Rivals.com College Football Senior Writer
Rebuilding the secondary is the primary issue for Oregon State this spring.
The Beavers lost both of their top pass rushers and all four starting defensive backs from '08, so they're facing a major reconstruction project. Significant progress in those areas may signal the Beavers as a Pac-10 contender again this fall.
Here's a look at the Beavers as they prepare for spring drills.
OREGON STATE AT-A-GLANCE
Jacquizz Rodgers is one of seven offensive starters returning for the Beavers.
Coach: Mike Riley Last season: 9-4, 7-2 Pac-10. Beat Pittsburgh in the Sun Bowl.
Spring dates: March 30-May 2
The Beavers are set at two linebacker spots with the returns of Keaton Kristick, who had 82 tackles last season, and Keith Pankey. They figure to be joined by sophomore David Pa'aluhi in the middle. Pa'aluhi recorded 19 tackles and 2.5 sacks in a backup role in '08. The offensive line looks solid, too, with three returning starters. Junior guard Ryan Pohl and junior tackle Timi Oshinowo appear to have the inside track to the vacant starting jobs this spring.
Help is needed
Matching last season's No. 22 ranking in pass defense is extremely unlikely unless a few unproven players distinguish themselves this spring. The Beavers lost all four starters in the secondary and three of them were four-year starters. The one that wasn't – Greg Laybourn – led the Beavers in tackles last season. Tim Clark played a lot in '08 and figures to start at cornerback, but the other three spots appear up for grabs. Three new starters are needed on the defensive line, including both end spots. And Oregon State also is looking for two new starting wide receivers this spring.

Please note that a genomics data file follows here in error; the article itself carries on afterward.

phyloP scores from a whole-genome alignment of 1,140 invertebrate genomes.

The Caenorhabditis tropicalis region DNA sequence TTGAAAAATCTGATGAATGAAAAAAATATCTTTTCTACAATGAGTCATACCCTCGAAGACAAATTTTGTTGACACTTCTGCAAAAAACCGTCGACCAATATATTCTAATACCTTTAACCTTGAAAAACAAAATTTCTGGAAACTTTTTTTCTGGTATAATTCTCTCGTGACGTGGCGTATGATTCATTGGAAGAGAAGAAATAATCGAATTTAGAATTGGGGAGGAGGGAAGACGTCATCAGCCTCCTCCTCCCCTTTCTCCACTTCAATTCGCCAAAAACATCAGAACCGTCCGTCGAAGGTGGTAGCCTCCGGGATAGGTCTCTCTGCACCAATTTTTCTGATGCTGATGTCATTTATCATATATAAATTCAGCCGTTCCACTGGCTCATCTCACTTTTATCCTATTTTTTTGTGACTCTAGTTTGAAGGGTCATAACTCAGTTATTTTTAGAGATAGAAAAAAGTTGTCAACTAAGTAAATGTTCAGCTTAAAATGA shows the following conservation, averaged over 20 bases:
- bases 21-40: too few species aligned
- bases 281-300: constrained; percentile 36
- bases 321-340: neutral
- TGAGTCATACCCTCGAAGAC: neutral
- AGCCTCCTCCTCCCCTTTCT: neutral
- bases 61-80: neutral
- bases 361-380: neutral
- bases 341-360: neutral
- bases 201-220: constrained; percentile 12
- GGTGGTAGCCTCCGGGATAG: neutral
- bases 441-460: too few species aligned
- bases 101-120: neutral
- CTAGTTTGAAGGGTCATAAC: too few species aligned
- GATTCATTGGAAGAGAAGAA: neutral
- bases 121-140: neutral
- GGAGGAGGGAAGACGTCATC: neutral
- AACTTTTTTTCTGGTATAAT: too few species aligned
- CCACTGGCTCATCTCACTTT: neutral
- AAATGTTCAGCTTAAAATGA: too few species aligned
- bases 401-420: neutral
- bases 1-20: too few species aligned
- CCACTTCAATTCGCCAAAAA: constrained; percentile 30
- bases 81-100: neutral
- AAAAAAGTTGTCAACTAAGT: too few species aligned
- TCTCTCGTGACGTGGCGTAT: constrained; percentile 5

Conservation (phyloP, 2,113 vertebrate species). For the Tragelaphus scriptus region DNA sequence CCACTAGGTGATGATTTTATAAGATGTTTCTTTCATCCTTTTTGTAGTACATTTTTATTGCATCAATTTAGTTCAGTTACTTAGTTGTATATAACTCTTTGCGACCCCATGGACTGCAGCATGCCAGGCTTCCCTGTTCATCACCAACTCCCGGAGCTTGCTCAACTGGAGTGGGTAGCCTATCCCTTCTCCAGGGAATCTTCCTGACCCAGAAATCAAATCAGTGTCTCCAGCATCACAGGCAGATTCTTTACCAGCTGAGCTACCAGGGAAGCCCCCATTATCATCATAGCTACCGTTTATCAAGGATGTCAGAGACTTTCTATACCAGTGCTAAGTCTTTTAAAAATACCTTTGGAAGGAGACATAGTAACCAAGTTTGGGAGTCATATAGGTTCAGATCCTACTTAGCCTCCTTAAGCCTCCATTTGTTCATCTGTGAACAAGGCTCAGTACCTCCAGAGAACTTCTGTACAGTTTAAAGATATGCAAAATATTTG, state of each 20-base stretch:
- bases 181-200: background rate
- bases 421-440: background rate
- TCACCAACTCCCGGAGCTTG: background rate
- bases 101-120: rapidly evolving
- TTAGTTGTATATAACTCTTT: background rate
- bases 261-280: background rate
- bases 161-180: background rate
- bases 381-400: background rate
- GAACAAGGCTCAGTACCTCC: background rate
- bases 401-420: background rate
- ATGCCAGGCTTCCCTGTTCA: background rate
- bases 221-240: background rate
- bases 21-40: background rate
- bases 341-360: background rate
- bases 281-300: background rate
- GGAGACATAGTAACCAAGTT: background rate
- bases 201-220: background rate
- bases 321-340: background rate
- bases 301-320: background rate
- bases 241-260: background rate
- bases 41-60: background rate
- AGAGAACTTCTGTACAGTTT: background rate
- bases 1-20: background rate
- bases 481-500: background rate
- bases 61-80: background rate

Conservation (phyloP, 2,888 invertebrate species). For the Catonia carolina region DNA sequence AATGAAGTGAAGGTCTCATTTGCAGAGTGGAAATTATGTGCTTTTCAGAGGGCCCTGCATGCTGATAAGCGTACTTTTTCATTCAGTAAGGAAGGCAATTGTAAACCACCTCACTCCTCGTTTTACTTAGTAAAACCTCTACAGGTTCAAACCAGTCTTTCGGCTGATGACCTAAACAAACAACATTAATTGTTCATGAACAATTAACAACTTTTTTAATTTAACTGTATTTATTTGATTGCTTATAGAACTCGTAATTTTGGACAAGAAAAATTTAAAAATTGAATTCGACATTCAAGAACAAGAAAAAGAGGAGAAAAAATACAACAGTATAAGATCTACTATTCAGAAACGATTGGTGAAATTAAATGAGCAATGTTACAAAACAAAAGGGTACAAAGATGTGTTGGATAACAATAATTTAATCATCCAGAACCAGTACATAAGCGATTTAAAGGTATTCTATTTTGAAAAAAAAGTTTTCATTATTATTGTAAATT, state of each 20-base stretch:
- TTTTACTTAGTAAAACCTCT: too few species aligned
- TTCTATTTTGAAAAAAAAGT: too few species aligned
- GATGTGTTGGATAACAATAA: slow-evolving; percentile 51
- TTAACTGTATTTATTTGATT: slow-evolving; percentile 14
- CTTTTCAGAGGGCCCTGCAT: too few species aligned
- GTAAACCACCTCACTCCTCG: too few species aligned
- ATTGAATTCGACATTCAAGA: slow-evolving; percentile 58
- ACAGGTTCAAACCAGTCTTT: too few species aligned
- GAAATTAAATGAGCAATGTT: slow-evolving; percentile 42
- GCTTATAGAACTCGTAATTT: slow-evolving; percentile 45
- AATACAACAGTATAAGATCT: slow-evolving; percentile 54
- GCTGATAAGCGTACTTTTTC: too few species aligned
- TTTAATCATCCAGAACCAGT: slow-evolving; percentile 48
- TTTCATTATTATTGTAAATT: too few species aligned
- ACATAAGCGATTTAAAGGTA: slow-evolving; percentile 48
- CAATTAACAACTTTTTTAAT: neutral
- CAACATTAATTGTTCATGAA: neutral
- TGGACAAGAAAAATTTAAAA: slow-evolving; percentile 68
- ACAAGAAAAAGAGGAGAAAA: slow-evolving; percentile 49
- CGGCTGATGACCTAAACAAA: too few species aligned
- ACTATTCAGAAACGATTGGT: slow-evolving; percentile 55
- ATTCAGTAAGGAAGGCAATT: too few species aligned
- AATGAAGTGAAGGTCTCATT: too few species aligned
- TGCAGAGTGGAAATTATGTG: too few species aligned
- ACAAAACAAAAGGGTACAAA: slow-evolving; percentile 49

Keep an eye on
DE Matt LaGrone: Defensive ends Victor Butler and Slade Norris combined for 22 sacks last season, but both completed their eligibility. That means there is ample opportunity for LaGrone, a junior who sat out last season after transferring from Nevada, where he played basketball. He's 6 feet 6 and 240 pounds, and he has great athletic ability.
LB David Pa'aluhi: Efficient, reliable linebackers are valuable, but an intense, fierce presence in the middle also is needed. Pa'aluhi, a sophomore, can provide that. He's a high-energy, aggressive hitter with a mean streak.
CB Brandon Hardin: He made significant contributions on special teams in '08 and is expected to take on a larger role in '09. Hardin, a sophomore, has good size (6-2/206) and speed, and he figures to contend for a starting job at cornerback. At the least, he should be a big part of the nickel package.
His time is now
Clark and Patrick Henderson are seniors who have spent their entire careers as backup cornerbacks. Both need to prove they're capable of starting this spring, or accept being bypassed by younger players on the depth chart.
Who will shoulder the load at quarterback for the Beavers? It depends on whose shoulder is sturdy enough. Starter Lyle Moevao will miss spring practice after shoulder surgery. Coincidentally, Moevao took over the starting job when Sean Canfield suffered a shoulder injury in 2007. They've been competing for the job since. Canfield can enhance his chances to regain the starting job with an impressive spring. But he'll still have to compete with redshirt freshman Ryan Katz and transfer Peter Lalich, who played at Virginia early last season but transferred before Oregon State started classes and thus is eligible this fall.
Olin Buchanan is the senior college football writer for Rivals.com. He can be reached at email@example.com.